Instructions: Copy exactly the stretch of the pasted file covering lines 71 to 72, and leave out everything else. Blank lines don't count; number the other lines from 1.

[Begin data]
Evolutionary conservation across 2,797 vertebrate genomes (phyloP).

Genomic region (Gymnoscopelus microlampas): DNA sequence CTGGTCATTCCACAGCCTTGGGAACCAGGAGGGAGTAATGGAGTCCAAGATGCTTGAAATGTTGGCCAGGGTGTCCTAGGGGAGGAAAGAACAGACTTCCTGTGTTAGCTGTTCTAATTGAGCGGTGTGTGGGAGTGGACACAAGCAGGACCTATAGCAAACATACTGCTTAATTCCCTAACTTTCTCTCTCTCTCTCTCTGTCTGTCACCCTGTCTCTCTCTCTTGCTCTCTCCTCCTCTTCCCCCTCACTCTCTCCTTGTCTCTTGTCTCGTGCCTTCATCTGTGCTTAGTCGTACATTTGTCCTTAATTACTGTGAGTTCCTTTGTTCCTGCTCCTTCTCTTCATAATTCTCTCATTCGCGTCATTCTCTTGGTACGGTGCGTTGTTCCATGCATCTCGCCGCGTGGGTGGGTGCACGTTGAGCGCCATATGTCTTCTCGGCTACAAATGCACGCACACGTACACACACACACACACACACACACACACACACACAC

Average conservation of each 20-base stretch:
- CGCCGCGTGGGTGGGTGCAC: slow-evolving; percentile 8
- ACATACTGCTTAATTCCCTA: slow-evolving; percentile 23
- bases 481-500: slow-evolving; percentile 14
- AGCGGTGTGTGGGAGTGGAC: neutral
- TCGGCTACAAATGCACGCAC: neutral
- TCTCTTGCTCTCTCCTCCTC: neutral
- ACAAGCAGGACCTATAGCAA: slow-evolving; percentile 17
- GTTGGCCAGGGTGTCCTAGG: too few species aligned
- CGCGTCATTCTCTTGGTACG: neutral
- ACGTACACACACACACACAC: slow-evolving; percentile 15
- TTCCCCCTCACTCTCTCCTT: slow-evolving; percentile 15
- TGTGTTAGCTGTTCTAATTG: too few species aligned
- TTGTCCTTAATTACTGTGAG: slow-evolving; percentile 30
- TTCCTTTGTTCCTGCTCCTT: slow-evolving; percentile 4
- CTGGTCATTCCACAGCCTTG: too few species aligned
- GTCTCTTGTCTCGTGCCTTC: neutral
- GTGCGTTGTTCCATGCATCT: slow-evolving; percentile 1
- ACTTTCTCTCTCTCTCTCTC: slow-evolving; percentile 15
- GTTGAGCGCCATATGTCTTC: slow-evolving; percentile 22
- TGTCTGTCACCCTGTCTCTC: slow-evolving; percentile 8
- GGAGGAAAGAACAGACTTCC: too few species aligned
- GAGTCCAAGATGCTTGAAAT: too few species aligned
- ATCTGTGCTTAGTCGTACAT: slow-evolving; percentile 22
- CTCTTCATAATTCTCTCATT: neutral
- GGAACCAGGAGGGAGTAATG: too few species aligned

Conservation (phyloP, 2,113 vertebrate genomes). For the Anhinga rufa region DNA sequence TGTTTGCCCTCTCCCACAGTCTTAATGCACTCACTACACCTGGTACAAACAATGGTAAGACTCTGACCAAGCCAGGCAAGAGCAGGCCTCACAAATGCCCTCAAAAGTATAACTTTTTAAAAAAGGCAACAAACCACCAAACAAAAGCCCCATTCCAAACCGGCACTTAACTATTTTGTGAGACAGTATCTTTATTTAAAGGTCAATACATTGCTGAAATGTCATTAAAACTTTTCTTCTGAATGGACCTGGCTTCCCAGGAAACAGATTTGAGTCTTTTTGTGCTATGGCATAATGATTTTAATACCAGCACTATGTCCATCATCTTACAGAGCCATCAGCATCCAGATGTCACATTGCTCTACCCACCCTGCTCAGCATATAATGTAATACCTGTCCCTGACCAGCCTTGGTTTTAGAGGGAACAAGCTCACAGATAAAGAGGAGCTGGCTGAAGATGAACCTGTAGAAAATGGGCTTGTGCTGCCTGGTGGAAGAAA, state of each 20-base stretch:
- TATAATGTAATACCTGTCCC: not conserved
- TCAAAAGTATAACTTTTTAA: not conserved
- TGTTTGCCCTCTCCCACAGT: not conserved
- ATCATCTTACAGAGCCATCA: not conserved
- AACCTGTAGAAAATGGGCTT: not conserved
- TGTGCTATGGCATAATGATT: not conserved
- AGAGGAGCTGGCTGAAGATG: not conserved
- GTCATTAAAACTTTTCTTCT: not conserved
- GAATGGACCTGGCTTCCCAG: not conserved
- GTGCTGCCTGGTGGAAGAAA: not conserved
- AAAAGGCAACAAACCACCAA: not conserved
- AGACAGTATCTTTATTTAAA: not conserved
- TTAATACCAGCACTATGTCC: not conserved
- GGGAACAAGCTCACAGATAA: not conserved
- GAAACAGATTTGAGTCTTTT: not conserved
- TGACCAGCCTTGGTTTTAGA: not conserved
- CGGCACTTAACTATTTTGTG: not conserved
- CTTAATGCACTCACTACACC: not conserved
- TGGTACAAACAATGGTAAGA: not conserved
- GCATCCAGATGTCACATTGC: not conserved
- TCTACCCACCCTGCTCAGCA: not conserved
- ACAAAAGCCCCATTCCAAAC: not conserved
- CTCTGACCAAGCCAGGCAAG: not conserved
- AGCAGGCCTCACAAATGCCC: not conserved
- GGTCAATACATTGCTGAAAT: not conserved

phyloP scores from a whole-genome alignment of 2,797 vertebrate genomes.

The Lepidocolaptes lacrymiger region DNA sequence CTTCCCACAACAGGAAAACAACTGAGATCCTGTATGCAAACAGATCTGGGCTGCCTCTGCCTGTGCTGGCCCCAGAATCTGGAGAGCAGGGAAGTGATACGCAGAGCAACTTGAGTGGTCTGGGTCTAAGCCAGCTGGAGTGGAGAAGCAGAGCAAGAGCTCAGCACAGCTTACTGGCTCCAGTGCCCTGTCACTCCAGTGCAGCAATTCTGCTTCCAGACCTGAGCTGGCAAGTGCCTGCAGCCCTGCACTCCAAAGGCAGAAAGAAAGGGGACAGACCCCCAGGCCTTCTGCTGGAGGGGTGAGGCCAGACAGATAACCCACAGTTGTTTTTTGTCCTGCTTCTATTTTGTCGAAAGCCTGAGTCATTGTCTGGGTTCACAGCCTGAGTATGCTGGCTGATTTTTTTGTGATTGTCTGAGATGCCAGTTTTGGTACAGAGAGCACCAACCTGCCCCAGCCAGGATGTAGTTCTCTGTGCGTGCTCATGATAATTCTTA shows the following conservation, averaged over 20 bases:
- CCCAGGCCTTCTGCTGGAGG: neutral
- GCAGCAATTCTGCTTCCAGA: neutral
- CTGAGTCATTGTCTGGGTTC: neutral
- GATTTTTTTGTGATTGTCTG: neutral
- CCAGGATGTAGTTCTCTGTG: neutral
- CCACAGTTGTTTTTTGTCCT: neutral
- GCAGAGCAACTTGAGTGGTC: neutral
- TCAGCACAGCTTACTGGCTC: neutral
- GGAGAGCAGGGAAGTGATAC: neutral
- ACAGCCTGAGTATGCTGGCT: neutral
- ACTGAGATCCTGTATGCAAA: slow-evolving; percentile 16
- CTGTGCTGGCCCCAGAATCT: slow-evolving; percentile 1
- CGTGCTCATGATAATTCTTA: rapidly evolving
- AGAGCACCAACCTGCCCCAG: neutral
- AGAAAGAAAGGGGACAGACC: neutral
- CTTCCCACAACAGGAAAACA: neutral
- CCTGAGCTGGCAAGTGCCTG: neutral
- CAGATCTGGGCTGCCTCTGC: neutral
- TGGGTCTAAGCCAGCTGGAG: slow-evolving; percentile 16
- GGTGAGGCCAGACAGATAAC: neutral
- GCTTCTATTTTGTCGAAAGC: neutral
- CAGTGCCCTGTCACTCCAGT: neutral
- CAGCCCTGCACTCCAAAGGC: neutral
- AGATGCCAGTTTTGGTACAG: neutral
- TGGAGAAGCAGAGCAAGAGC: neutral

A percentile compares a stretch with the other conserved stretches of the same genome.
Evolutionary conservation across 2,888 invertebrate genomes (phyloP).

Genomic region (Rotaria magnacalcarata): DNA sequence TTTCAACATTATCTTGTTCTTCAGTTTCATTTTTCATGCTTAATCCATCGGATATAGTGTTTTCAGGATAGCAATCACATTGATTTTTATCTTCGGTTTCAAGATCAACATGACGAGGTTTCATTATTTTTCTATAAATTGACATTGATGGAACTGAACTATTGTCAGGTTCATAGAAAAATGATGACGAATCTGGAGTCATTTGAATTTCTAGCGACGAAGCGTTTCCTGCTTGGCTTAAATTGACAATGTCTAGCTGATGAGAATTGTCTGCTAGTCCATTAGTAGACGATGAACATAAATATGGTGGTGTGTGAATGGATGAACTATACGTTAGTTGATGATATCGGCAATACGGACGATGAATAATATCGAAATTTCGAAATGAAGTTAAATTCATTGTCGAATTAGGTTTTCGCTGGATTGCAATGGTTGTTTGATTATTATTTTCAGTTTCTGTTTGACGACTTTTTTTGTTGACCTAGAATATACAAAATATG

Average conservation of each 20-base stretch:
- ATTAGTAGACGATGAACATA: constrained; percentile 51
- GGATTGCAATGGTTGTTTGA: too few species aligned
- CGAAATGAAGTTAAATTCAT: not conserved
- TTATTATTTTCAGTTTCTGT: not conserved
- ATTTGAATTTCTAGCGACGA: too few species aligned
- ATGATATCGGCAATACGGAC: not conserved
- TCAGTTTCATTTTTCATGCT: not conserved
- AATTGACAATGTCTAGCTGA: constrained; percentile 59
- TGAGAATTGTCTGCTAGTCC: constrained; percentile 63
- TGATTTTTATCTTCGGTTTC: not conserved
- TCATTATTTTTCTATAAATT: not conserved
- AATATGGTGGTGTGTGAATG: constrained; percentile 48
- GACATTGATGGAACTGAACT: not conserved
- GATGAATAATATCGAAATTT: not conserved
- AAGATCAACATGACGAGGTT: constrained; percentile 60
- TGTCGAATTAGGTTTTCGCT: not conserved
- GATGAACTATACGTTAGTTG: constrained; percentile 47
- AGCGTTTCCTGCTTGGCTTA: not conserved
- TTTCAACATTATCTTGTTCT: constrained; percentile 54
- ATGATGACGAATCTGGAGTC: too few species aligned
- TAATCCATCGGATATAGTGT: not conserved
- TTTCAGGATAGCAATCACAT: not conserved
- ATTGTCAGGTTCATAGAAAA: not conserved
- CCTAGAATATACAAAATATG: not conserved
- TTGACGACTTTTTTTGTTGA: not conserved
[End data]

- AGAAAGAAAGGGGACAGACC: neutral
- CTTCCCACAACAGGAAAACA: neutral